All Articles Tagged "facebook"
If you’ve been minimizing your window thanks to your “Facebook at work habit,” you may not have to do that anymore. The social media powerhouse is reportedly working on its own version of a professional site, Facebook at Work.
Rumors about the service surfaced in June when TechCrunch reporter Ingrid Lunden revealed that Facebook was working on a “business collaboration product called ‘Facebook at Work.’” Then, the murmur heightened on Monday when sources close to the company confirmed the news and told Business Insider that companies are testing the product, which is in pilot mode, and could be available as soon as January for companies that sign up for the service. We know that the enterprise-focused platform reflects what Facebook employees use the social site for, everything from collaborating on documents and IM to Facebook Groups and reporting maintenance issues.
While “Facebook at Work” will compete with Google’s and Microsoft’s workplace products, Facebook’s workplace version can work if it meets the following criteria:
No Ad Zone
With Facebook making the majority of its revenue from advertising (a reported 62 percent in mobile advertising), many wonder if they’d place ads within their new platform. Our vote is, NO!
Separate from personal page
Most people keep their co-workers at bay when it comes to their social media life, especially Facebook. The reports indicate that users will be able to keep their personal and professional pages separate, which may be a draw for those (such as myself) unwilling to have both linked. My status update has nothing to do with the meeting proposal/update due? You get my drift.
Simple and easy collaboration
If I’m already familiar with how to use Facebook, having to use it to connect on team projects company wide and to share documents with colleagues won’t be hard. For many, there won’t be a learning curve since 864 million people use Facebook on average daily. “If I were to use it [Facebook at Work], real-time collaboration for projects and a live chat feature would be nice,” says Ariel Lopez, tech enthusiast and founder of 2020Shift.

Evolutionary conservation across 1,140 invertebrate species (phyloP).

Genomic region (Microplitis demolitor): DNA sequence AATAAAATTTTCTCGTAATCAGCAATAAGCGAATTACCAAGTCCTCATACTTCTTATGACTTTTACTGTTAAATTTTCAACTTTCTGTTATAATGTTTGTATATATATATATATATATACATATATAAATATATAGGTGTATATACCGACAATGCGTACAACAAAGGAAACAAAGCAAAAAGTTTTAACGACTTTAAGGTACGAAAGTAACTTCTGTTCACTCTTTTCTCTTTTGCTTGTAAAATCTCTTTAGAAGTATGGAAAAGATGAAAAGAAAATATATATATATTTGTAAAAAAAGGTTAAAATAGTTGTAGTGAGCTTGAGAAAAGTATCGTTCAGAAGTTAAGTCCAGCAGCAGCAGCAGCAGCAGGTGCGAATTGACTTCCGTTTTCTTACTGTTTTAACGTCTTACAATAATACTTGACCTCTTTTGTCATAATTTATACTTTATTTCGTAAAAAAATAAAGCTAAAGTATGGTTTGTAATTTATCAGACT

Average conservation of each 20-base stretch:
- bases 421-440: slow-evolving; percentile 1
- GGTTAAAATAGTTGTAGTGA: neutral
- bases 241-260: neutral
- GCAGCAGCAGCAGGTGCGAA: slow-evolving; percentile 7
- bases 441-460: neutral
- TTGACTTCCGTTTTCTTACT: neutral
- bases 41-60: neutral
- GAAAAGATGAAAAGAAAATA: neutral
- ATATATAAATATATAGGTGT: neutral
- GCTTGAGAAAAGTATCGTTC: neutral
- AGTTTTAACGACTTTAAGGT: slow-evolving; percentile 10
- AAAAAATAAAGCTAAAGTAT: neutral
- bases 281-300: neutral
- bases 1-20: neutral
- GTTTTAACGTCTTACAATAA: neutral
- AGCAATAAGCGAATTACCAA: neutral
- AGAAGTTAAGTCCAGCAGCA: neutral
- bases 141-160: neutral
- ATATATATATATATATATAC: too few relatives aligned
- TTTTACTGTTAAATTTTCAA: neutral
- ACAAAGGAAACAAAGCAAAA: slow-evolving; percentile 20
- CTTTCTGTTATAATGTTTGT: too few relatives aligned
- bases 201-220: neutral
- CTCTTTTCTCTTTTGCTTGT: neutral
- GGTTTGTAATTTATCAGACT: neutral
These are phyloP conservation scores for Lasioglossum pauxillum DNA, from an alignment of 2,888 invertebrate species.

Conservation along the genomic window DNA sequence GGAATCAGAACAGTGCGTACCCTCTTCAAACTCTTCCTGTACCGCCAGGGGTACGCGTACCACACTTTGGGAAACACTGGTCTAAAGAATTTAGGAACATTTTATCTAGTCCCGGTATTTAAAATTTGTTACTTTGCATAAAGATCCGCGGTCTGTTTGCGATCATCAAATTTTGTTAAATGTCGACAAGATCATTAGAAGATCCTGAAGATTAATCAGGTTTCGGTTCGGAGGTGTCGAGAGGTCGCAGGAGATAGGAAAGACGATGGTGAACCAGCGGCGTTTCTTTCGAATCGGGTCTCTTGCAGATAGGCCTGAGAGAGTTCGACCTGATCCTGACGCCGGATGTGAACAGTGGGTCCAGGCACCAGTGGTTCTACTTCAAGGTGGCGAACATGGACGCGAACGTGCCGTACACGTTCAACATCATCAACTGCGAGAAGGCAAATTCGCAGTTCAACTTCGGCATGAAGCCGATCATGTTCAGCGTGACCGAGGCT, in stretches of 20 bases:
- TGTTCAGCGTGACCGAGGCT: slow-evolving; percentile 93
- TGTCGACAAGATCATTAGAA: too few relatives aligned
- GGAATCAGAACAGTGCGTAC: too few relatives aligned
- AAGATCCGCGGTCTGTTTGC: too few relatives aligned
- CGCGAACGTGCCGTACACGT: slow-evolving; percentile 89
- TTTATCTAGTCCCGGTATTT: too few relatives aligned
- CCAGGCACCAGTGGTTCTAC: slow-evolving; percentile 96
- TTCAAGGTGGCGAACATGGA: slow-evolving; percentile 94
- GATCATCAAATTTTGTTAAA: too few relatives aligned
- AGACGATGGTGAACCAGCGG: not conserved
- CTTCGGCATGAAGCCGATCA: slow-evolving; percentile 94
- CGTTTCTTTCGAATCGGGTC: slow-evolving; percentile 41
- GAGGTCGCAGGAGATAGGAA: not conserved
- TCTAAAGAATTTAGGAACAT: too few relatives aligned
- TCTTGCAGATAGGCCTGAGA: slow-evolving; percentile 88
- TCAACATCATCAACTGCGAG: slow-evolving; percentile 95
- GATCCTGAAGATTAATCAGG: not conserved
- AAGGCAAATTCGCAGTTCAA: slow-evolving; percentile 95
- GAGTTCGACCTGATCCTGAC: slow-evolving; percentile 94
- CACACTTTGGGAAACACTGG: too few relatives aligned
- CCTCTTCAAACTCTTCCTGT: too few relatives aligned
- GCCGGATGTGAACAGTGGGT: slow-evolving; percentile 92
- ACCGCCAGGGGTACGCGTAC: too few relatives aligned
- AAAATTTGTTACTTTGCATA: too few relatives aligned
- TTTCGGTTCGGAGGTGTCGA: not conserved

Ability to publish articles
Some are referring to this yet-to-be-released platform as a LinkedIn killer. Doubt it. One thing LinkedIn has implemented, and Facebook should include with its new site, is the ability to publish long-form posts. You can publish using Note on Facebook, but how cool would it be to share creative idea posts or even reflections on company events on this platform? It’ll not only allow employees to share their thoughts and ideas, but an opportunity for company execs to review for ideas to implement within the company.
What features would you like to see on Facebook at Work? Let us know in the comments section below.
To take on LinkedIn and other professional networking sites, Facebook is rumored to be starting its own professional site.
“Facebook is secretly working on a new website called ‘Facebook at Work'” that would allow users to “chat with colleagues, connect with professional contacts and collaborate over documents,” reports the Financial Times. Facebook’s some 8,348 employees are testing it out, reports Business Insider.
The rumors started way back in June. It was then that TechCrunch reported that Facebook was creating a product called “Facebook at Work.” And it seems it’s nearly ready to roll out the product. There is not much known about the venture, but “Facebook at Work” would be hosted separately from private Facebook.